French-Canadian pianist Louis Lortie achieved international recognition by his mid-twenties. His strong, sensitively crafted playing has served him well in a repertory of considerable breadth, with a concentration on composers from the late Classical period to the early 20th century.
After studying with Yvonne Hubert, Lortie made his first professional public appearance as soloist with the Montreal Symphony Orchestra. He was 13 years old and, wisely, elected not to pursue a concert career immediately. After winning first prize in Canada's two premiere competitions, the Canadian National Music Competition and the CBC National Competition when he was 16, he made what he considers his official debut with the Toronto Symphony in 1978 and joined the orchestra in a subsequent tour of Japan and the People's Republic of China. While in his early twenties, Lortie moved to Baltimore in order to work with Leon Fleisher and expand his knowledge of piano literature.
In 1984, Lortie was first prizewinner of the Busoni International Competition and a prizewinner as well at the Leeds Piano Competition. Following his exposure to European culture and the recognition resulting from his successes in competition, Lortie undertook a more extensive number of concert engagements and his first recording in 1986.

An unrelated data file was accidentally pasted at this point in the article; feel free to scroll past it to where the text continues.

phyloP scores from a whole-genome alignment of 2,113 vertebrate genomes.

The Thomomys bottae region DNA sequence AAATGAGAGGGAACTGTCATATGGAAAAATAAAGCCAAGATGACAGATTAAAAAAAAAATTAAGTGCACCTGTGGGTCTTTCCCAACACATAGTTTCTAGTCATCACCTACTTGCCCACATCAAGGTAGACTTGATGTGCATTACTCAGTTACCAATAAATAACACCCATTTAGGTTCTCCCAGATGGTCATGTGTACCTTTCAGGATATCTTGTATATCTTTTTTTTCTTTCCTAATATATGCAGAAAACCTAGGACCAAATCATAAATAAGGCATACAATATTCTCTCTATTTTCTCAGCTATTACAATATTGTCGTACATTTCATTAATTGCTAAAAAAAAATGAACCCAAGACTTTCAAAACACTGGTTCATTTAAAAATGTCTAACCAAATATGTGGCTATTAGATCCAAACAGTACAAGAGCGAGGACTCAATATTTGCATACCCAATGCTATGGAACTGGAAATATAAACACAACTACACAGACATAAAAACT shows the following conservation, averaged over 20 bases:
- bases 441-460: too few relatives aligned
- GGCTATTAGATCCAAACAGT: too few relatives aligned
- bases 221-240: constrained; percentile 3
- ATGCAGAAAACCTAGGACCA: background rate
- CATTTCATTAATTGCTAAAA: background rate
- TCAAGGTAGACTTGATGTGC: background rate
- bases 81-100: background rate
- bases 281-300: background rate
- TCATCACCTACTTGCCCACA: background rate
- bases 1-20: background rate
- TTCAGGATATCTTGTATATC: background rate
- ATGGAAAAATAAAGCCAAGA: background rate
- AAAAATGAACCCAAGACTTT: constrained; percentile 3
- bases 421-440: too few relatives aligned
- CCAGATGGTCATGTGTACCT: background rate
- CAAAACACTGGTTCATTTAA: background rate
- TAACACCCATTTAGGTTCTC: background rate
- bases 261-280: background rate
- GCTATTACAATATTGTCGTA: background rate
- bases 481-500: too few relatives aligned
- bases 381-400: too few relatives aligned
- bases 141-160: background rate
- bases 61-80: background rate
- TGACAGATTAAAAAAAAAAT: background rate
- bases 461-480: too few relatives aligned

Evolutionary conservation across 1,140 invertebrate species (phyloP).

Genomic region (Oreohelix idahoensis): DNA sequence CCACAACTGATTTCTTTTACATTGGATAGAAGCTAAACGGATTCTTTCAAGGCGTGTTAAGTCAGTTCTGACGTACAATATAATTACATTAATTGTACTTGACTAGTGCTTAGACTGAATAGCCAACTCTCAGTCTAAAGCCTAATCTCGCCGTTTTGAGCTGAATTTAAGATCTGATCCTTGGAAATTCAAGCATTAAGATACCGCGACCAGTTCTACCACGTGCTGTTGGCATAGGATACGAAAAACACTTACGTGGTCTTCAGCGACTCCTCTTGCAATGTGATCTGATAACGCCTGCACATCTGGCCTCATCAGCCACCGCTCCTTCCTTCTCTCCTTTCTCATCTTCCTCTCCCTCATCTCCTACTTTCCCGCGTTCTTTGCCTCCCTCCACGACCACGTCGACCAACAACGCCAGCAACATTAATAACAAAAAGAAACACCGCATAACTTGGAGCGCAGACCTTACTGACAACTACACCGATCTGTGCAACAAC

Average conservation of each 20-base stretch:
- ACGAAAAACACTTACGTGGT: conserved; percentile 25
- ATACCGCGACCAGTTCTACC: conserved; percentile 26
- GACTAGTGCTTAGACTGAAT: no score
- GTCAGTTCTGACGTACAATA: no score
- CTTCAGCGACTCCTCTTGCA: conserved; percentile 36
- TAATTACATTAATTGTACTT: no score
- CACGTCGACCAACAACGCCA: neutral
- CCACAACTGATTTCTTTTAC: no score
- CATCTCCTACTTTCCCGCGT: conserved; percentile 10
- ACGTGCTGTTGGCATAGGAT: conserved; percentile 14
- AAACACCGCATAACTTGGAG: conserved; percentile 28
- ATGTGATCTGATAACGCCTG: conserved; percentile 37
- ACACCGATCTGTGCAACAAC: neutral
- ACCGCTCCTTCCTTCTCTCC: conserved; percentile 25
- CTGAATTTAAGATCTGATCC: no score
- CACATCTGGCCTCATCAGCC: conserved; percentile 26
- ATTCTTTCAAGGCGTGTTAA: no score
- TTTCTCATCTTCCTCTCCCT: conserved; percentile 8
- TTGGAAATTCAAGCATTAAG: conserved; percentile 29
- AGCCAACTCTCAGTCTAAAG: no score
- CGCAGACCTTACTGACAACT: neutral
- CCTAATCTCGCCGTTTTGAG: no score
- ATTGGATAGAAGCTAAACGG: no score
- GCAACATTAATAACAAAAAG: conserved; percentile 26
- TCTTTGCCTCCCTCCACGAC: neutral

Over the course of a number of summers, Lortie performed with the Montréal Symphony in program series devoted to a single composer. Complete cycles of the 32 Beethoven sonatas have been given in London, Toronto, Berlin, and Milan.
Few pianists have enjoyed such a long-term and mutually satisfying relationship with a recording company as that existing between Lortie and Chandos. Lortie has been afforded the opportunity to preserve his interpretations of composers extending from Mozart to Ligeti. Among them is his collection of the complete piano works of Ravel, a set that has received several awards. His recordings of Chopin's Preludes and Etudes are also of particular interest.
Having found exposure to a variety of performing traditions of great value, Lortie has taught at the piano institute at Imola, Italy, when his schedule has allowed. That school's philosophy is congenial to him and he has been pleased to work with advanced students similarly interested in a concert career.
Lortie was honored by being made an Officer of the Order of Canada, and he was made a Knight of the National Order of Quebec.